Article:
There is a place in our mind where we store our memories. We keep our experiences here. We store opinions here.
This is where we keep our regrets. We keep our hopes here and our dreams. We also keep our doubts here and our insecurities. We keep our emotions and feelings here too. We log them away like old files and store them for reference in case a similar situation should arise.
I stayed up for a while to watch the snowfall last night. I love it like this. The house is quiet. I can hear the noise of the hot water as it moves through the radiators.
The snow-covered ground illuminates the dull gray sky. And it’s nighttime. Everyone is sleeping. The roads are mainly empty and the world is mostly quiet.
I love it this way because there are absolutely no intrusions. There is nothing but me, the quiet, and my own true self. I don’t have to think or say or do anything. All I have to do is look through the window to watch the snowfall.
The problem with having a habit is it’s a habit.
And that’s it.
The body already knows what to do without needing any input.
The problem with being habit-minded is you’re habit-minded. To be any other way becomes unthinkable. And that’s the problem. The mind simply cannot conceive it living any other way. Whether the habit is smoking; whether the habit is food, drinking, smoking, sex, or whether the habit is working too much, sleeping too much; whether the habit is an addiction to say, emotion, depression, codependency or if the habit is based on self-harm, cutting, or any compulsion, which delivers a moment of gratification but the satisfaction is only fleeting, when it comes to the habitual mind, it becomes unbelievable to consider that life could be lived any other way.
Every so often, I have this recurring dream of a place from I childhood. I see this as a sign of change. I have these dreams when something is about to switch and either a new chapter is about to begin or an old chapter is finally about to end.
The dream I have is of an upstate place in a little town called Ellenville, New York. I went to camp here when I was somewhere about 10 or maybe 11 years-old.
I didn’t want to go here. At least, I never asked to. This was sleepaway camp, which meant I would be someplace with kids I didn’t know that came from from places I never heard of.
It’s not the pain you’re afraid of.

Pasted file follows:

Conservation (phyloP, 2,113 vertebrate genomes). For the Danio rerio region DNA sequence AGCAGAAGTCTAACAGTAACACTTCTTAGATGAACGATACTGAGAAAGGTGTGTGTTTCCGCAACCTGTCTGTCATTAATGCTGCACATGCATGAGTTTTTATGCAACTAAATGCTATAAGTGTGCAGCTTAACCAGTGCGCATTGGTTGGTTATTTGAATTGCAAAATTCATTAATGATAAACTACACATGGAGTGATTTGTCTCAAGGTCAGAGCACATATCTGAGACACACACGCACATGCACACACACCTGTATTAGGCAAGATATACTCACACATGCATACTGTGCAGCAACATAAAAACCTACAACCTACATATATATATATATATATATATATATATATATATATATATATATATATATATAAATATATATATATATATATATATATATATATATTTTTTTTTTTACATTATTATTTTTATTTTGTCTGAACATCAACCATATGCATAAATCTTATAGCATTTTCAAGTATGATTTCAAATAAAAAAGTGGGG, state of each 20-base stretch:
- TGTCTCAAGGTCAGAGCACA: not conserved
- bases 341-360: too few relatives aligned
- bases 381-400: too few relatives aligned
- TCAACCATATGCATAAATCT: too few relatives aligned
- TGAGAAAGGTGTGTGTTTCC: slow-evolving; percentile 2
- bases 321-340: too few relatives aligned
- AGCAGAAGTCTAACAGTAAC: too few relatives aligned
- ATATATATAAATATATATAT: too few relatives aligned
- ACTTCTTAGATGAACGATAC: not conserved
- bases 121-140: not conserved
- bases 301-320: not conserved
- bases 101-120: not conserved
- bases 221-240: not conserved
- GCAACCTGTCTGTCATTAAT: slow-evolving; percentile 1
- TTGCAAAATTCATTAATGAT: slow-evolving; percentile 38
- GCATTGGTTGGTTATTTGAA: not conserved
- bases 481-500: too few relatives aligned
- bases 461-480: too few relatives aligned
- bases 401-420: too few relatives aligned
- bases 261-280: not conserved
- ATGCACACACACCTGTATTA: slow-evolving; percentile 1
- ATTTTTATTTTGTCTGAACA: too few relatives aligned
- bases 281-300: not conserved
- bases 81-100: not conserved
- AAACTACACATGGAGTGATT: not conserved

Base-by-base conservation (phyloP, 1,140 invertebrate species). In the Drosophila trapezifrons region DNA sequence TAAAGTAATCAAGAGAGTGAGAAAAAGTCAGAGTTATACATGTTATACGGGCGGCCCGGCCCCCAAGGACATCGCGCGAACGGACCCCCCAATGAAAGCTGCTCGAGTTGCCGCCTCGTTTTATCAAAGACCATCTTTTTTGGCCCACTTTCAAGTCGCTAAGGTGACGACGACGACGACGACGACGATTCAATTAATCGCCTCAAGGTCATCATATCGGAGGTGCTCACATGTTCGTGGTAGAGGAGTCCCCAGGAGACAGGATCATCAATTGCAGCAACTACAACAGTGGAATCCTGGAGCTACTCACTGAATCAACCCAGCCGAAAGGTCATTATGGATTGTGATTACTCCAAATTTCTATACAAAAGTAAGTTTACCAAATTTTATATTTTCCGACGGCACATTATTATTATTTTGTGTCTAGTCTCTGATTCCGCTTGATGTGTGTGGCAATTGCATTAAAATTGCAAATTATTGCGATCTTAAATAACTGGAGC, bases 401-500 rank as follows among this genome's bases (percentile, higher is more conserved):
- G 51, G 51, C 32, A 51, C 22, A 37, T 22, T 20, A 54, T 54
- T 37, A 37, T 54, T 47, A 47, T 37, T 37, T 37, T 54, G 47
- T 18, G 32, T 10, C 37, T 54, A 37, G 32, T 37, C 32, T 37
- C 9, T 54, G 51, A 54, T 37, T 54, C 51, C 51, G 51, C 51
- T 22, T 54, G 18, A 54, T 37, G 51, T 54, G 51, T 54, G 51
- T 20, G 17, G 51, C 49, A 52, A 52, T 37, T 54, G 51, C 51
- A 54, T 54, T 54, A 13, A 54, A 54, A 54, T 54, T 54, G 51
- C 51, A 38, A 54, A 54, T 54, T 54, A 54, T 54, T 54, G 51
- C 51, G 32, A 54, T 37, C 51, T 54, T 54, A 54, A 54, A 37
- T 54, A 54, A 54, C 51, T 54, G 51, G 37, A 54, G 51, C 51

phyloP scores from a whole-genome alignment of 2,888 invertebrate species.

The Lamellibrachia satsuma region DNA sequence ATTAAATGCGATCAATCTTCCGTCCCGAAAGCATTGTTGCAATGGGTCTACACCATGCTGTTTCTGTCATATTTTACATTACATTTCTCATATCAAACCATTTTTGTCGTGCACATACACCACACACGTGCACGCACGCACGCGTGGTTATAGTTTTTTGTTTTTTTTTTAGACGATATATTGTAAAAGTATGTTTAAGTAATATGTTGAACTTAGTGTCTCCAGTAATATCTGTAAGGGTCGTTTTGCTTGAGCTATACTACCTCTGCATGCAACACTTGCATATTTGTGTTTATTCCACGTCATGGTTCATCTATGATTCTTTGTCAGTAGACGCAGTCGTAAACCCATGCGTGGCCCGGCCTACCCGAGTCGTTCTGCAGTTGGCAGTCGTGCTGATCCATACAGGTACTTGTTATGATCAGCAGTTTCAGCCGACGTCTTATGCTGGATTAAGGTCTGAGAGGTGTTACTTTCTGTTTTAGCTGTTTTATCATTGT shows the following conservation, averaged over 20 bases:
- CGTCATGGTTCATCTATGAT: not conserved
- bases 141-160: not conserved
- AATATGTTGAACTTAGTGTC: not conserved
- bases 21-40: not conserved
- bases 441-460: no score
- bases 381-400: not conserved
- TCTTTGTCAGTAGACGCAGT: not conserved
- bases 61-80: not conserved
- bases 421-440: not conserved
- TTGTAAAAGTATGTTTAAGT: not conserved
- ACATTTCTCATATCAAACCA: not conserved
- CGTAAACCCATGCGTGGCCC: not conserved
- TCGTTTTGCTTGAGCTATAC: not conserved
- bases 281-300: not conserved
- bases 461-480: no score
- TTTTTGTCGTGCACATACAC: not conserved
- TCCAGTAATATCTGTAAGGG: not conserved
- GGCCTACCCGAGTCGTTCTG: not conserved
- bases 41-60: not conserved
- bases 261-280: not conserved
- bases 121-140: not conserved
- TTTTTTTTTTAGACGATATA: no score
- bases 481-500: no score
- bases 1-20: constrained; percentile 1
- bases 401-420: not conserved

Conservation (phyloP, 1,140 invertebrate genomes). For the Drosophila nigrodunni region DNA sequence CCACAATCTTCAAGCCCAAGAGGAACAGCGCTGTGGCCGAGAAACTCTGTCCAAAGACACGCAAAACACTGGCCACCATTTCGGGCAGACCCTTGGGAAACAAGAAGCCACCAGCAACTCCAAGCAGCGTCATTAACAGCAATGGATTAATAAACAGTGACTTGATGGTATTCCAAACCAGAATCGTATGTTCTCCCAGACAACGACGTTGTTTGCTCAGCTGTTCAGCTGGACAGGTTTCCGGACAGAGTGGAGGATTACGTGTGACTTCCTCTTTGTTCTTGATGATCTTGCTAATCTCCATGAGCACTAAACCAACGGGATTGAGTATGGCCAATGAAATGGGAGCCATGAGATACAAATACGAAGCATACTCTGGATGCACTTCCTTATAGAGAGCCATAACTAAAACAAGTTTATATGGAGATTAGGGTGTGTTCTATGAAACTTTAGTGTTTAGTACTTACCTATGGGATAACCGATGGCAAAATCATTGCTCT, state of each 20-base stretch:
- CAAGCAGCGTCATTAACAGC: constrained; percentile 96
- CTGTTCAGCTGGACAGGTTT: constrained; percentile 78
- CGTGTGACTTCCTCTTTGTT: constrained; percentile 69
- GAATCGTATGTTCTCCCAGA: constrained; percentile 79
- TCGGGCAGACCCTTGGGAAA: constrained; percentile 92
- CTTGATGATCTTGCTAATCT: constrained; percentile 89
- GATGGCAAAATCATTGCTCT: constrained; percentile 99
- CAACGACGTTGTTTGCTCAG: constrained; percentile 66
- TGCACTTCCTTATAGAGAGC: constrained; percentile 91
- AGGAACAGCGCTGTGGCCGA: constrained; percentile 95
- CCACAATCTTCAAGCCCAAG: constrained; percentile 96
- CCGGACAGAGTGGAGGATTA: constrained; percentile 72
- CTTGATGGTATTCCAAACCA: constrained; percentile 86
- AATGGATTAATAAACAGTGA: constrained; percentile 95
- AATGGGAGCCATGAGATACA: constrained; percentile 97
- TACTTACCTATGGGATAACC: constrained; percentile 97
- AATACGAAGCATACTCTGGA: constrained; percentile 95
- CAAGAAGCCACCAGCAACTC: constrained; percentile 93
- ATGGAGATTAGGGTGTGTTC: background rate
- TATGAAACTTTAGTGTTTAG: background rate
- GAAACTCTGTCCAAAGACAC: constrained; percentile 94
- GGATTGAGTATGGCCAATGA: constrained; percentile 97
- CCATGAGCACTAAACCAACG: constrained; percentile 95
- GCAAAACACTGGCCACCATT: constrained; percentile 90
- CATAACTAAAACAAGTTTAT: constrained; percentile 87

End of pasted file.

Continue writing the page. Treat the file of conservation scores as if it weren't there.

It’s not the tragedies.
It’s not the outcomes either.
All of them are predictable.
After a while, the pain makes sense. Throughout time, you become comfortable in your discomforts because at least these things make sense.
So you breathe . . .
. . . you breathe because breathing
is the one thing
no one can stop you from doing
You breathe because
your breath is your proof
It’s the one thing that says,
“You’re still alive. Now go”
Your breath is your proof
This means you haven’t stopped
This means you have life in you
no matter what is said or done— just breathe
because your breath is the one thing
no one can steal
I received a call on a Monday night from a nurse about my Mother. I was at work at the time. I was on an overtime shift. I was tired in every sense of the word. My mind was tired. My body was tired and so was my soul. I had life things going on. I had responsibilities that needed my attention and list of bills that needed to be paid. Work was busy and life was busy. Everything was busy at the time.
I was at the tail end of a crazy night.
All of the powder was nearly gone and my usual running partner was missing for some reason. This had altered my usual routine. Instead of commiserating with my partner, I found myself home alone with a substantially large amount of cocaine that was either shoved up my nose or cooked and smoked in a glass-tube pipe. This was early summer, 1989.
June if I’m not mistaken.
There are two branches of government here. The first branch is anxiety and the second is Panic. The two interact.
They create a sensory overload and mental chaos. The chest tightens, and it’s hard to breathe.
The heart races like a thousand angry horses, charging fast, and you can’t escape. You can’t get away.
Suddenly, it’s like the whole goddamned world is closing in on you, which becomes more frightening because you are vulnerable; you scream or you cry, and more than anything, you just want to jump out of your own skin. More than anything, you want everything to stop so you can calm down. The only problem is the harder you try to recover, the worse the symptoms become.
The hardest thing was to sit in a classroom and see everyone with their eyes on their paper, pencil swirling around from the tops of their hands as the other students wrote their answers—but me, even the so-called simple problems were far from simple.
Nothing was simple to me. I could never grasp the lessons. I had no understanding of what I was doing. I needed help but I never knew how to ask.
Besides, kids that needed help were seen as “Kids that needed help.” And me, I didn’t want to be that kid. I never wanted to be that kid. I never wanted to be pointed out because I was “Special,” or taken to a different classroom and segregated because I had a learning disability.